The Sistine Chapel like you've never seen it before

The Sistine Chapel like you’ve never seen it before

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Anyone who has ever visited the Sistine Chapel in the Vatican has mixed memories of it. How to enjoy Michelangelo’s masterpiece in the middle of the crowd, head raised, neck twisted, smartphone at arm’s length, with the guards shouting “silenzio!” » every half minute?

From the top of its 18 meters and its five centuries, the immortal fresco contemplates us, untouchable, leaving the same frustration as in front of the armored windows of the Mona Lisa. It is with this frustrating experience in mind that Fever, an American company specializing in immersive experiences, has designed an exhibition to show the Sistine Chapel in close-up.

Amazing full-size detail

From this Wednesday, and until August 21 at the Palais de la Bourse, in the 2nd arrondissement of Lyon, the general public will be able to contemplate around thirty frescoes almost identical to the originals. “We wanted to make a life-size exhibition”, explains Alice Wurtz, project manager at Fever, and responsible for this exhibition in Lyon. “For this, we used the SEG technique, Silicon Edge Graphics, which reproduces the works of Michelangelo in high definition, on a fabric canvas. We can thus render the touch of the painter, but also the natural light of the original. »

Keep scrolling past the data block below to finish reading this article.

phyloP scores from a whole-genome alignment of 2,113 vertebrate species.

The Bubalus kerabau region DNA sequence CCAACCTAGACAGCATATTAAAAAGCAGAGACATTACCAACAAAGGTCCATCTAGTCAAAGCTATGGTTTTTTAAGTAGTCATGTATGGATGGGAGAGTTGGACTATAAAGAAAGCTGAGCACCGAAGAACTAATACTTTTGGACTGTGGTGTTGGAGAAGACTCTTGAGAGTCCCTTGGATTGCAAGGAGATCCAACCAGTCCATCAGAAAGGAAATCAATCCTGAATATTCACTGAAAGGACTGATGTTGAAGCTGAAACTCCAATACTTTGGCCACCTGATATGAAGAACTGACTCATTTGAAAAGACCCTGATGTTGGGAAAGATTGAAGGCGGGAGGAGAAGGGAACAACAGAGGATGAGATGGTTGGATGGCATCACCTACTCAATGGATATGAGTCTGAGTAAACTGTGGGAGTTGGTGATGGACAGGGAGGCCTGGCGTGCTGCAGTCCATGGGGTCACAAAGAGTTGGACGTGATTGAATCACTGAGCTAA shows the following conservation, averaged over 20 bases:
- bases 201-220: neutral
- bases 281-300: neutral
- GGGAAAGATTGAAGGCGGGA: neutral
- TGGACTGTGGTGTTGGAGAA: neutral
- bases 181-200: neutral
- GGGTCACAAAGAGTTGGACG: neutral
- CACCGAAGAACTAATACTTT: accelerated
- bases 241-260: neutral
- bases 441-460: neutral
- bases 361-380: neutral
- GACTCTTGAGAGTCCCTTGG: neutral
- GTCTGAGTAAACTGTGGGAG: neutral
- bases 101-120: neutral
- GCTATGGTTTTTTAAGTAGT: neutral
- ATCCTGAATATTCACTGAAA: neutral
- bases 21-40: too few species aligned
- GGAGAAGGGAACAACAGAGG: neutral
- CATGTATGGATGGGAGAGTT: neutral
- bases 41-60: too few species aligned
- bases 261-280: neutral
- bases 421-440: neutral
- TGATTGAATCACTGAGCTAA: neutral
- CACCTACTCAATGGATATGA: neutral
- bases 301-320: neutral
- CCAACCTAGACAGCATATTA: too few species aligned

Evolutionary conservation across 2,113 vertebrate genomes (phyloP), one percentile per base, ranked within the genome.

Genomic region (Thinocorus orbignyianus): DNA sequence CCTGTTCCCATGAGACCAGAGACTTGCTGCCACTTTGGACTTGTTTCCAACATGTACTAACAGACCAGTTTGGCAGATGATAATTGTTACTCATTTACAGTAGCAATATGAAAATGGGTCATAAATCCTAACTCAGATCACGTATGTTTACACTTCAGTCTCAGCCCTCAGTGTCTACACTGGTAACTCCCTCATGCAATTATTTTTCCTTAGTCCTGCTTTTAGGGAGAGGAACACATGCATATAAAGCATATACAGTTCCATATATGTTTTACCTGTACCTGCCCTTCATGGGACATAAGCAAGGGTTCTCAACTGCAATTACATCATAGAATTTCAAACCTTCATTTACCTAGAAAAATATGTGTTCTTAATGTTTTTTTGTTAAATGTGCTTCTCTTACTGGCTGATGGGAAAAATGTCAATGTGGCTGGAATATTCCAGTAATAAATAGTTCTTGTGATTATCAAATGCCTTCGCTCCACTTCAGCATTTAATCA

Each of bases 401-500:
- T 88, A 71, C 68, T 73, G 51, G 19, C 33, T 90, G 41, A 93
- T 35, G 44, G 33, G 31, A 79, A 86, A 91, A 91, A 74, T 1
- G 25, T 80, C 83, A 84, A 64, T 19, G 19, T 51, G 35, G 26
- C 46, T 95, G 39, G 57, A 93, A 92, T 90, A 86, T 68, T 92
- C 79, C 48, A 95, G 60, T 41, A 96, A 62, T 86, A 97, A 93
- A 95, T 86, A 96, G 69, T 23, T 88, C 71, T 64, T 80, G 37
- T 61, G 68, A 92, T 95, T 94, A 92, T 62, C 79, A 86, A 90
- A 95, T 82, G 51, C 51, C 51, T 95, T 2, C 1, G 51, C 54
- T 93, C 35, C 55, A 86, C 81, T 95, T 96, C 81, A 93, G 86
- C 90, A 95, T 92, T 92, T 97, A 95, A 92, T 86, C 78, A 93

The visitor follows a journey that begins with episodes of Genesis, hung high, but close enough to reveal the vivid colors and cracks. If the most famous scenes are obviously represented, such as the creation of Adam or the Last Judgment, the exhibition allows you to detect astonishing details. The powerful musculature of the female characters, the ancestors of Christ represented as children, and scenes of pure horror that seem to have come out of… Stranger Things.

An anachronistic and superfluous background music

Concise explanations give details to each canvas, with a QR code to scan on your smartphone to obtain an audio guide. “That’s also the big difference we wanted to make here,” adds Alice Wurtz. All the episodes are explained, we give the context, what they represent, why Michelangelo chose them… We thus obtain an even stronger immersion, as if as if you were projected towards the vault with the artist. »

If the musical background, anachronistic, seems superfluous, the exhibition succeeds in its bet of intelligent democratization of art. The first visitors include as many tourists as locals, who also discover the Palace in a different way. “This exhibition is touring the world, it has already been presented in the United States, the United Kingdom, Australia, and for its premiere in France, we are particularly happy to be in Lyon”, specifies Alice Wurtz. “The Palais de la Bourse represented a real technical challenge: it’s a magnificent place, but it’s also fragile. We have worked hard to hang the frescoes there so that they are highlighted, while enhancing the place,” she concludes.

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